Is Notting Hill Forgetting Its Roots?

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When 500 people gathered for the first ever Notting Hill Carnival in 1966, no one could have imagined its coming popularity. This year saw 2.5 million attendees, 40,000 volunteers and 9,000 police, making it the second largest carnival in the world after the annual festivities in Rio de Janeiro.

The carnival’s aim was to celebrate Caribbean culture through music, food and dance. However, in recent years many Caribbean people feel that its roots are being overlooked and forgotten as it has become overly commercialised.

In the early years of Notting Hill, the legitimacy of the carnival was threatened as it did not have local authority permission, with police attempting to prevent it entirely. In 1976 and subsequent years, riots occurred in which predominantly Caribbean carnival-goers fought with police due to the continuous harassment that the British-Caribbean population faced. The considerable press coverage took an unfairly negative view of the carnival, and for a while it looked as if the event would be banned. 

Nowadays, the annual event is accepted by the mainstream British public, and people of all ages and cultural backgrounds attend. Simultaneously, companies have been reaping the benefits of the celebration’s success, thus undermining the struggle that the initial carnival-goers and planners faced. The people for whom Carnival offered respite from the bleak racism of 1960s Britain are now seeing less and less of their culture being celebrated or represented.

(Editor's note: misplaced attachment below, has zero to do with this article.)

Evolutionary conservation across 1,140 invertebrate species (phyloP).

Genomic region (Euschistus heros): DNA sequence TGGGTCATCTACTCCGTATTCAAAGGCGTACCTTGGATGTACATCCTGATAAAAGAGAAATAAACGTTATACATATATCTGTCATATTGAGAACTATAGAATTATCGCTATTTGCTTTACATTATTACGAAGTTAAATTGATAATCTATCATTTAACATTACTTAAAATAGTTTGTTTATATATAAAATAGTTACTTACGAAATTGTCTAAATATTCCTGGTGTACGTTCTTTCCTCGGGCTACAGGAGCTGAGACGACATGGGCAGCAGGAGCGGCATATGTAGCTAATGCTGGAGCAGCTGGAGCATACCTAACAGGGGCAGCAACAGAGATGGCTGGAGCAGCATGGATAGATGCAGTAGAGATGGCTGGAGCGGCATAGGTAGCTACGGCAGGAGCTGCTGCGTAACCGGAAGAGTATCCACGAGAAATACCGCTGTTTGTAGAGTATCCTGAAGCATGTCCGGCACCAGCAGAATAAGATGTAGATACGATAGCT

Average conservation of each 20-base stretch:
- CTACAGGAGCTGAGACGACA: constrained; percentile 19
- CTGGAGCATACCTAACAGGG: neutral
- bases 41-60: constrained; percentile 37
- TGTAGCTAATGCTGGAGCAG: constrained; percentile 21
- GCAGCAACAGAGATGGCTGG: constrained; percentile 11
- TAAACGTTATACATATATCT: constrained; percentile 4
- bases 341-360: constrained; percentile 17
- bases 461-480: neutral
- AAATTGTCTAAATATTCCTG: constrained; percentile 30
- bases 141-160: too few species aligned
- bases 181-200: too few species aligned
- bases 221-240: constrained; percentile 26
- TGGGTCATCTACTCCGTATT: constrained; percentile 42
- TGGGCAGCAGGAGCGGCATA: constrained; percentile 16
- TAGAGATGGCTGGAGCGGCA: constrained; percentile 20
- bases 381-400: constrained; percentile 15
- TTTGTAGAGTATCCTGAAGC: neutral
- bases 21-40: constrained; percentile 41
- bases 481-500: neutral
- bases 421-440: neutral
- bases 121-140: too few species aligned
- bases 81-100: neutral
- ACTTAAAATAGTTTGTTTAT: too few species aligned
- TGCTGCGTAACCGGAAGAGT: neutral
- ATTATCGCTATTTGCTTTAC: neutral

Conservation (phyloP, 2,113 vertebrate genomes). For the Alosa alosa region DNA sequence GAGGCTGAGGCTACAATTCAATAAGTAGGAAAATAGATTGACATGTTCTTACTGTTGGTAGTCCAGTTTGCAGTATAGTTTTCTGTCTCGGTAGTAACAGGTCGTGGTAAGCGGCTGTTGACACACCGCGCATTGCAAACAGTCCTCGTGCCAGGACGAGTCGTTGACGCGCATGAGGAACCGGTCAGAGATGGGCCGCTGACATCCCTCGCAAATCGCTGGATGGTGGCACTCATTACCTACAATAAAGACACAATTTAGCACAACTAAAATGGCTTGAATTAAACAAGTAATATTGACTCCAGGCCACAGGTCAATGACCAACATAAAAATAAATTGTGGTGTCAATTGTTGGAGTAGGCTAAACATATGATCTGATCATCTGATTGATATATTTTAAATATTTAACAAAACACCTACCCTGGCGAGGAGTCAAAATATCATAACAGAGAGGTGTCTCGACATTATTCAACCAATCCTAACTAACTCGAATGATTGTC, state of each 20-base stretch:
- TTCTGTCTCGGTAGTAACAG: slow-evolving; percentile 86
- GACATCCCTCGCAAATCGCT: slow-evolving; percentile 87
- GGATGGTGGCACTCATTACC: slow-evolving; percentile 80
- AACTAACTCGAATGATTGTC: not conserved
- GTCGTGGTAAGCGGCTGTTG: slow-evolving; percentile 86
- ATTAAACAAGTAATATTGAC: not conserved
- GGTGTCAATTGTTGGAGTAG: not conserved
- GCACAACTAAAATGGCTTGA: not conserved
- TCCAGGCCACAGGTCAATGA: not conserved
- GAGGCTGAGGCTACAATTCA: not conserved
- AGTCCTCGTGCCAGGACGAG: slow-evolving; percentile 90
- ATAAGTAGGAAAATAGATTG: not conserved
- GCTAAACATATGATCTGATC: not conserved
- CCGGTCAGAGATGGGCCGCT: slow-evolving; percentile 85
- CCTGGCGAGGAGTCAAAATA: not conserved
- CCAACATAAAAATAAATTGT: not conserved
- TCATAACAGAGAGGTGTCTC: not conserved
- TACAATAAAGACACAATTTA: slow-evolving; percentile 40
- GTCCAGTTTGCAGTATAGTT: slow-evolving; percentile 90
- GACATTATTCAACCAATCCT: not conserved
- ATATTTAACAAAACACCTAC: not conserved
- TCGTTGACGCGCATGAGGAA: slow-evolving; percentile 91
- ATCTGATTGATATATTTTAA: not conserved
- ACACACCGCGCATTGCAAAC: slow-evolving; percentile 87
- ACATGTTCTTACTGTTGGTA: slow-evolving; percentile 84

The sound of Carnival has changed radically from its early days, with many sound systems now playing music which is not Caribbean at all in its origins, such as techno, trap and house. I don’t believe that non-Caribbean genres of music should be banned entirely, but Notting Hill is first and foremost a celebration of Caribbean culture, which should be reflected in the music. With no shortage of these other styles of music elsewhere, it should be possible for Caribbean people to attend an annual event which primarily celebrates their culture and its music.

This year there were stages owned by big brands such as Red Bull and Bacardi, which I feel detracts from the traditional community-based construction of Carnival. Having exclusive experience packages and V.I.P access areas entirely contradicts the ethos of a street festival and the idea of everyone coming together.  

Of course, as a non-Caribbean person myself, I do not believe that it is my place to decide how Carnival should be run; future planning decisions for Notting Hill should rest completely with the Caribbean community it was founded to serve.

However, as a Black person, I know the importance of having spaces which celebrate BAME culture. Dealing with frequent micro-aggressions and isolation in your cultural experiences is the reality of existence for many BAME people living in Britain. For British-Caribbean people, Carnival is a chance to escape from prejudice, to celebrate their culture and to commemorate their resistance to racism and police brutality. 

Particularly in the shadow of the Windrush scandal, it is important to preserve and value Caribbean culture in Britain. Notting Hill Carnival is distinctive because of its unique focus on Caribbean history and culture. If its original aim continues to be ignored with each passing year, there is a real danger that Carnival could lose what makes it special.